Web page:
P1020959smP1020963smP1020966smBack at the lock two boats arrived and it would have been churlish not to have opened the gates for them. The first boat in the lock was a single handing lady we’d come across on the River Soar a couple of weeks ago, I suspect we’ll play leap frog with her if we don’t end up sharing locks. Then NB Grace and Oleanna came into view, lock reset and we were on our way back up. Denise and Colin (hope I’ve remembered your names right) had brother Bob with them who was under tuition. We managed to have a very jolly chat as we worked our way up the six locks. They are also heading to London, not sure if our cruising pace will be similar, but if it is the locks will fly by.

P1020969smOriginally they had thought of stopping before the tunnel, but instead decided to follow us through as we were ‘seasoned boaters’! We met two boats at different times coming the other way. The second one we could see we’d end up meeting at the bend, so Mick slowed down, in the end we managed to stop just with the bend in view as the on coming boat twisted round it. No serious bumps or scrapes today.

P1020984smP1030001smP1020991smIt being about 4pm we decided to carry on and do the Bucky flight before stopping for the day. NB Grace pulled in above the flight and the single handing lady had also stopped, so we ended up sharing the first lock with her partner. Then we were on our own again, I handed the windlass over to Mick and drove the rest of the way down the flight as my ankle was starting to complain. All the locks were in our favour as the sky got greyer and greyer. At Wilton we pushed on a few more miles before pulling in near the Bedazzled boat. Here hopefully we were far enough away from the M1 and railway to have a peaceful night.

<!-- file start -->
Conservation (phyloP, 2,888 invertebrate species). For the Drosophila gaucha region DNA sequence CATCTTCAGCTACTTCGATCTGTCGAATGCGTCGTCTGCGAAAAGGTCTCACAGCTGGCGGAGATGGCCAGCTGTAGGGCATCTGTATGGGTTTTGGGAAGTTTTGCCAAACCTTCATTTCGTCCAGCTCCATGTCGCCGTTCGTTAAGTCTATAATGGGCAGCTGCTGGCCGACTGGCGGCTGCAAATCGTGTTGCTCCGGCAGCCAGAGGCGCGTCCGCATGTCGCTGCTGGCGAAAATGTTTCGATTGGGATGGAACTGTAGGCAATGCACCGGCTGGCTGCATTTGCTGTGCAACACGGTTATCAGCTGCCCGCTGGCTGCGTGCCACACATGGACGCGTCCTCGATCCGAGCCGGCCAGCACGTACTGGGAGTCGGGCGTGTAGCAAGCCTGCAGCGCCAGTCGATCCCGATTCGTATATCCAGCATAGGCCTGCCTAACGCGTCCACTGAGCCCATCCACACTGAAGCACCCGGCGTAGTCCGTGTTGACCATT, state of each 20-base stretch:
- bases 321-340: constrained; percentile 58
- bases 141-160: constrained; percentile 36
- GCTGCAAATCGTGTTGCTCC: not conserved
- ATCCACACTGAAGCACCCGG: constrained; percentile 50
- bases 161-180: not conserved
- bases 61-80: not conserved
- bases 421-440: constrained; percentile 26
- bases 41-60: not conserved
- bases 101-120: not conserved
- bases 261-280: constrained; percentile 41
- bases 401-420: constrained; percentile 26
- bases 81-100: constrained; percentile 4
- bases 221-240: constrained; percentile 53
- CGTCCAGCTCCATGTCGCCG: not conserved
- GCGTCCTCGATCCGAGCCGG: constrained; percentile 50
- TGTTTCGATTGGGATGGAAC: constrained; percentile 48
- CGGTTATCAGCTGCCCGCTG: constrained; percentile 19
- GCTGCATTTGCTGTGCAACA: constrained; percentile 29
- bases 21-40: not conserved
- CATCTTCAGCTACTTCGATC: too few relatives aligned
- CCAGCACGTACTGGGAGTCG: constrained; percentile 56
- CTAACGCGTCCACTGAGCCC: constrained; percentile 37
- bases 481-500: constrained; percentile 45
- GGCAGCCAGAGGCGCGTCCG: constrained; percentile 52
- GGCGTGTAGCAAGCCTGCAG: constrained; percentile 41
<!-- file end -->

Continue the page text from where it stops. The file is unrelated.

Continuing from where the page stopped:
DSCF7114sm15 locks, 9 down, 6 up, 8.06 miles, 1 wind, 1 boat facing south, 9 boats from nowhere! 1 tunnel with 2 mysterons, 3 boats to share with all heading for London, 16mm set of fat ropes, 2 shackles, 5 litres gunnel black, 0 coal scuttle, 1 pair green Farahs, 6 Braunston BANGERS! 0 cat walk, 0 trees, 5 tellings off! 1 cheshire cat hot pot for tea! 1 brother, 1 fabulous wisteria, 1 tree raft island, 0 snowman.

3 thoughts on “Fat Ropes. 6th May

  1. JJL

    Passed within a few miles of you this afternoon on our way back to Liverpool, looked a grand day for nb-ing – have a pleasant journey south


  2. heather

    you're very close to my old home there, as I grew up in and near Northampton. Isn't it nice seeing the change in style of houses and types of brick in the villages, as well as the different styles created by the canal itself? Your photos are great.


  3. Mike Todd

    Could you show us a close-up of the centre line shackle, please? We too have a new TW and our first attempt at this resulted in wearing the paint on the roof around the attachment point!Also, how are you managing with the weed hatch?



Leave a Reply to JJL Cancel reply

Fill in your details below or click an icon to log in:

WordPress.com Logo

You are commenting using your WordPress.com account. Log Out /  Change )

Google photo

You are commenting using your Google account. Log Out /  Change )

Twitter picture

You are commenting using your Twitter account. Log Out /  Change )

Facebook photo

You are commenting using your Facebook account. Log Out /  Change )

Connecting to %s

This site uses Akismet to reduce spam. Learn how your comment data is processed.